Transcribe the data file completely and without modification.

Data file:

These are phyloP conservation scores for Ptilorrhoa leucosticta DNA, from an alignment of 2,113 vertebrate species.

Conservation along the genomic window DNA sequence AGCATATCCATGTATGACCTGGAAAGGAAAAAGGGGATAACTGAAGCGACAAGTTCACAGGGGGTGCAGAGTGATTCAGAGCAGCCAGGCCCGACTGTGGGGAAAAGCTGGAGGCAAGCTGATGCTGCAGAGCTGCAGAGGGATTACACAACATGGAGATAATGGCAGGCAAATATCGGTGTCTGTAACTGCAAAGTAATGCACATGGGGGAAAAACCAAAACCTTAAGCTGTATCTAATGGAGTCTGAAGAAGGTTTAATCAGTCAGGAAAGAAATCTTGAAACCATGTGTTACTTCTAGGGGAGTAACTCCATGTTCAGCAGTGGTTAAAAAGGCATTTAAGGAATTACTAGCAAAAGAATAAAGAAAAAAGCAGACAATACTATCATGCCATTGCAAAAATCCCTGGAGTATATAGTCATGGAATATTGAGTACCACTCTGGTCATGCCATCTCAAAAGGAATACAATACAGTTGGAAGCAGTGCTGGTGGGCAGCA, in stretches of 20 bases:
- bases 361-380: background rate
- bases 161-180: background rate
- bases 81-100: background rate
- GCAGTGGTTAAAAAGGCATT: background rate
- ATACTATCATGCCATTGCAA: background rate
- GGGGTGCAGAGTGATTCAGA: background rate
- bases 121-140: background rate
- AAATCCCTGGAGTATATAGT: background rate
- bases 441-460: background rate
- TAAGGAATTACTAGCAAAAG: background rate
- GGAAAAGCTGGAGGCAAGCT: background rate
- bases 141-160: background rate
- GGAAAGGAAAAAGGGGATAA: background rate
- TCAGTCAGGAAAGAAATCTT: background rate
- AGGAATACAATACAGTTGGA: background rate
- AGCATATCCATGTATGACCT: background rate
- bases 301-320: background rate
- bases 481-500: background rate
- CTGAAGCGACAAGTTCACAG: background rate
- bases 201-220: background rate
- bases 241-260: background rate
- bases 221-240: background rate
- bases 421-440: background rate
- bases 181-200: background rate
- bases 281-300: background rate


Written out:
These are phyloP conservation scores for Ptilorrhoa leucosticta DNA, from an alignment of 2,113 vertebrate species.

Conservation along the genomic window DNA sequence AGCATATCCATGTATGACCTGGAAAGGAAAAAGGGGATAACTGAAGCGACAAGTTCACAGGGGGTGCAGAGTGATTCAGAGCAGCCAGGCCCGACTGTGGGGAAAAGCTGGAGGCAAGCTGATGCTGCAGAGCTGCAGAGGGATTACACAACATGGAGATAATGGCAGGCAAATATCGGTGTCTGTAACTGCAAAGTAATGCACATGGGGGAAAAACCAAAACCTTAAGCTGTATCTAATGGAGTCTGAAGAAGGTTTAATCAGTCAGGAAAGAAATCTTGAAACCATGTGTTACTTCTAGGGGAGTAACTCCATGTTCAGCAGTGGTTAAAAAGGCATTTAAGGAATTACTAGCAAAAGAATAAAGAAAAAAGCAGACAATACTATCATGCCATTGCAAAAATCCCTGGAGTATATAGTCATGGAATATTGAGTACCACTCTGGTCATGCCATCTCAAAAGGAATACAATACAGTTGGAAGCAGTGCTGGTGGGCAGCA, in stretches of 20 bases:
- bases 361-380: background rate
- bases 161-180: background rate
- bases 81-100: background rate
- GCAGTGGTTAAAAAGGCATT: background rate
- ATACTATCATGCCATTGCAA: background rate
- GGGGTGCAGAGTGATTCAGA: background rate
- bases 121-140: background rate
- AAATCCCTGGAGTATATAGT: background rate
- bases 441-460: background rate
- TAAGGAATTACTAGCAAAAG: background rate
- GGAAAAGCTGGAGGCAAGCT: background rate
- bases 141-160: background rate
- GGAAAGGAAAAAGGGGATAA: background rate
- TCAGTCAGGAAAGAAATCTT: background rate
- AGGAATACAATACAGTTGGA: background rate
- AGCATATCCATGTATGACCT: background rate
- bases 301-320: background rate
- bases 481-500: background rate
- CTGAAGCGACAAGTTCACAG: background rate
- bases 201-220: background rate
- bases 241-260: background rate
- bases 221-240: background rate
- bases 421-440: background rate
- bases 181-200: background rate
- bases 281-300: background rate